In Karl Lemieux’s film Maudite Poutine, a young man—accused of stealing drugs from the mob—encounters his estranged brother while hiding in a rural Québec town; the bizarrely violent and hostile environment of this small town provides the ambiance for the film. And it’s this ambiance that Montréal-based ad agency Écorce conveys in the site for Maudite Poutine, which features interactive elements that encourage visitors to explore the film’s setting. With help from Montréal-based development firm KFFEIN, Écorce’s site features a subtle navigation system that leads visitors through three sections, introducing each with a poetic interaction. With minimal explanations, the site puts experience ahead of facts, and eschews a clear narrative to let visitors make their own conclusions on the film.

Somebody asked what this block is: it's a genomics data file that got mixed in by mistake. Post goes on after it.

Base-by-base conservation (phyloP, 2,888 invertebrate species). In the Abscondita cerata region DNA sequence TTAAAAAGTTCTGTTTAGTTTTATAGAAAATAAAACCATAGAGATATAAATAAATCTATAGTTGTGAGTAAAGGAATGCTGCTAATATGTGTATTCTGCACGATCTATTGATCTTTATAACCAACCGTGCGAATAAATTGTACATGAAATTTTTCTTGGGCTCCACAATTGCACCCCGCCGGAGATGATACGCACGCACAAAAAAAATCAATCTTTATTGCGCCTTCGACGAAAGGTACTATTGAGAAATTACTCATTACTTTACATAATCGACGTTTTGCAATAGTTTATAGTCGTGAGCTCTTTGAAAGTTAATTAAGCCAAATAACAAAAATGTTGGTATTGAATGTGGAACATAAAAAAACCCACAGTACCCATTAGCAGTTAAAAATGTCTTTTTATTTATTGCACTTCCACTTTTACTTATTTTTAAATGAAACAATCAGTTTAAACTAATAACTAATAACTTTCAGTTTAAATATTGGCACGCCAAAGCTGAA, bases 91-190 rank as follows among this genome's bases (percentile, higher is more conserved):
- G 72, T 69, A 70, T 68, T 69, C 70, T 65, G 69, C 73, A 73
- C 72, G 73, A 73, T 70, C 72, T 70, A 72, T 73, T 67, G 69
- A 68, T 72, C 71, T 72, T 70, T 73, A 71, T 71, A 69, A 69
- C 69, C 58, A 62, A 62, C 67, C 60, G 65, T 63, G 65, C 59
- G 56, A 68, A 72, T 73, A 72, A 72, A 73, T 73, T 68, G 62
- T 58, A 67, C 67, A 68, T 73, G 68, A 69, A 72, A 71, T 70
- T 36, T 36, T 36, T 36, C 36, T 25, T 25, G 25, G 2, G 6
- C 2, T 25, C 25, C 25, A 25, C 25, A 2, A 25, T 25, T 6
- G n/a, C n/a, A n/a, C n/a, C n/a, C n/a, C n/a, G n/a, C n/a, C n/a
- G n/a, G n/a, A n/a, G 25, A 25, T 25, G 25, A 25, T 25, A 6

During the making of this site with its more than 350 MB of images, sounds and videos, Écorce realized that loading times would pose a significant hurdle to overcome. With the help of KFFEIN, Écorce chose to use a preloader for all global assets, as well as assets specific to the visitor’s current section; while the visitor navigates one section, the site begins to load assets of the next section. For the framework, Écorce and KFFEIN used a customized version of VueJS that compiles 500 files and 10,000 lines of code into five files on the site’s front end. The site is prerendered and cached on the fly with NodeJS.